Two-year schools compromise on tuition increase

Louisiana’s community and technical colleges reached a tentative compromise with the Board of Regents on Tuesday, avoiding what was shaping up to be a fight over how the state’s two-year schools will be funded over the next year.

Under the handshake agreement, Louisiana’s two-year schools will emerge with a net gain — raising tuition by $12 million while absorbing an $8.6 million state budget cut in the fiscal year that starts July 1.

The agreement hinges on Regents Board members accepting the terms of the deal at their Wednesday morning meeting.

The rift came down to what each side perceived as fairness. The regents, which oversee all of public higher education in Louisiana, took the position that the state’s two-year schools were maneuvering to avoid taking their “equitable share” of state budget cuts.

For their part, representatives of the Louisiana Community and Technical College System said they were being singled out and forced to take more than their share of budget cuts that should be spread out evenly amongst themselves and the LSU, Southern University and University of Louisiana systems.

The issue started taking shape before this year’s legislative session when LCTCS representatives indicated they weren’t going to raise tuition for the 2013-14 school year. Colleges and universities are allowed to raise tuition up to 10 percent each year provided they meet certain performance measures spelled out in the 2010 LA GRAD Act.

Lately, however, meeting the GRAD Act goals hasn’t been as beneficial as originally intended. The trend has been that for every dollar schools have raised from tuition over the past several years, the Legislature and the governor have reduced the money they get from the state by the same amount.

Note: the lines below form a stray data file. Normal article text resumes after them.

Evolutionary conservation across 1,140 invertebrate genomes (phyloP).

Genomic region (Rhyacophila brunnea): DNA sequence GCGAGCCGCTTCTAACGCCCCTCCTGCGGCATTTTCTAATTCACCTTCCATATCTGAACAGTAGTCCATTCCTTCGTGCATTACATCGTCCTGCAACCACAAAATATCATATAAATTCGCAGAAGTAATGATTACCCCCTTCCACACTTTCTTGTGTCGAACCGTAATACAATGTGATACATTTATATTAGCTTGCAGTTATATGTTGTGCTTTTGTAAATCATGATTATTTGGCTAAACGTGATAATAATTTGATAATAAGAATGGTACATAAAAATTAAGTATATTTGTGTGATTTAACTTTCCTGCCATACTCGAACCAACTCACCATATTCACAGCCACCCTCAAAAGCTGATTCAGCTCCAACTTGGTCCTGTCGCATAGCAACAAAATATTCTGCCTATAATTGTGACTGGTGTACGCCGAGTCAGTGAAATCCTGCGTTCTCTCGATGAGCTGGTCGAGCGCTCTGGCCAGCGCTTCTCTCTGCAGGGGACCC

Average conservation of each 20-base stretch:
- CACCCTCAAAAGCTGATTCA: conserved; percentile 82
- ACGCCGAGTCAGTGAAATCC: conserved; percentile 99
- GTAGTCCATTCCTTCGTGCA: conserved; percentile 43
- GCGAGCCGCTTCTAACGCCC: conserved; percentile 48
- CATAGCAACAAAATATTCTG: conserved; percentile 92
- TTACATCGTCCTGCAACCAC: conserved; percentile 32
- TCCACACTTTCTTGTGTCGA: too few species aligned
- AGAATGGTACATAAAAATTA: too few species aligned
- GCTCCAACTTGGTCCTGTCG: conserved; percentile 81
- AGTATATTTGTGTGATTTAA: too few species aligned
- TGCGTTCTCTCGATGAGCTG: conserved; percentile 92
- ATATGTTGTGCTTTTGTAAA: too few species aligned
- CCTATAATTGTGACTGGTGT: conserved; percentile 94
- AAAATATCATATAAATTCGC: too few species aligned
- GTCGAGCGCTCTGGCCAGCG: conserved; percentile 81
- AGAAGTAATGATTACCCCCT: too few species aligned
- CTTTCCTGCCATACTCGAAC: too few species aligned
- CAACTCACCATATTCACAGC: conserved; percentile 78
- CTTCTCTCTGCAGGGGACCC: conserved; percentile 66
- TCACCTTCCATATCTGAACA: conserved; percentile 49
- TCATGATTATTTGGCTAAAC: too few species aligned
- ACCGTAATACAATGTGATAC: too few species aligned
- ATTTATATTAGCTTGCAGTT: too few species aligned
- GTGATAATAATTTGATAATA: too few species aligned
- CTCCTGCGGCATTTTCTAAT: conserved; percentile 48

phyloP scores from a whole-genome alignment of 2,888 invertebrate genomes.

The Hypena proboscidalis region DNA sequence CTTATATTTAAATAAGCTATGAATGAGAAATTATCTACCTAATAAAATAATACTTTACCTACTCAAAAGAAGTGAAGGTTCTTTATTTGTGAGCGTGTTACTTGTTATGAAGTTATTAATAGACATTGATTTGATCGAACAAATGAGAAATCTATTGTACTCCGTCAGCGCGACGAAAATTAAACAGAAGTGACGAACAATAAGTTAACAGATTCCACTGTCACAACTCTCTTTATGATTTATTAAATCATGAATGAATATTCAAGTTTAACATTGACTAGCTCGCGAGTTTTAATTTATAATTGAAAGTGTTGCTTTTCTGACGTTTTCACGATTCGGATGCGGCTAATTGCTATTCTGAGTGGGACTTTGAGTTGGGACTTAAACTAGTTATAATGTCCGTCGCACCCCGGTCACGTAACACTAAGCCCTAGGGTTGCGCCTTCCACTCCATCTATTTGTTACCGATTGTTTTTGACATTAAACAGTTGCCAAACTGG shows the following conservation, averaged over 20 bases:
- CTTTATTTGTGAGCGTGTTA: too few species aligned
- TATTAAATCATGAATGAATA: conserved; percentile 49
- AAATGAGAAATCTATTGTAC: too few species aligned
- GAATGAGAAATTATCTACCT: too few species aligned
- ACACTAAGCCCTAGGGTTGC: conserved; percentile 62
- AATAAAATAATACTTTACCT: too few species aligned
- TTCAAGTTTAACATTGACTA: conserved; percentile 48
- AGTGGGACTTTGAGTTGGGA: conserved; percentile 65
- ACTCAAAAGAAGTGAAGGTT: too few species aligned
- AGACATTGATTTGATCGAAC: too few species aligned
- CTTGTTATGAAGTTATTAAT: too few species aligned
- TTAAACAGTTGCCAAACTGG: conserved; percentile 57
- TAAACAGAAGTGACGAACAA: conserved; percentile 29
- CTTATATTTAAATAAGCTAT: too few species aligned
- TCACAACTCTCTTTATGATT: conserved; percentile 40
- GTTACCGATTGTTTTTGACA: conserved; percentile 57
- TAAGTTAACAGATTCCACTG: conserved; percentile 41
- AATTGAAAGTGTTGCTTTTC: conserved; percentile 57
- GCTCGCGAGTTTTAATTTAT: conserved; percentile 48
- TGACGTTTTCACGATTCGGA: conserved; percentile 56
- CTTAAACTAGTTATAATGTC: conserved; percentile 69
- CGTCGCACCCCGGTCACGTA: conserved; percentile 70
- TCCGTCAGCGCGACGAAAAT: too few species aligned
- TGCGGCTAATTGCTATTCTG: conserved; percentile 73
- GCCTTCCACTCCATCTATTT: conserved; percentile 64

By initially foregoing a tuition increase, LCTCS avoided the dollar-for-dollar general fund reductions that the state’s other schools absorbed this year.

The problem came earlier this month when LCTCS changed course and decided to raise tuition after all. The increase is expected to generate an additional $12 million for community and technical colleges, thus avoiding the dollar for dollar reduction in the state general funds.

LCTCS President Joe May said Tuesday that changing course wasn’t part of any political maneuvering. Schools are only allowed to raise tuition up to the Southern regional average.

May said he didn’t get notice until midyear that his schools were eligible to go forward with a tuition hike.

May said the regents responded to the LCTCS reversal by suggesting that Louisiana’s two-year schools alone would absorb an $11 million budget reduction state leaders handed down to higher education institutions earlier this month.

May responded by calling a special board meeting Tuesday, during which he said he was prepared to “suspend” his system’s tuition hike. The idea was that by not going forward with the tuition increase, the regents would revert to their usual policy and spread the $11 million budget cut among all four of Louisiana’s college and university systems.

During the meeting, May and invited guest State Commissioner of Higher Education Jim Purcell agreed to the framework of a deal. In addition to the $8 million cut to LCTCS, the agreement also calls for LSU to lose just short of $2 million; the UL System to lose just shy of $1 million; and Southern to lose about $100,000.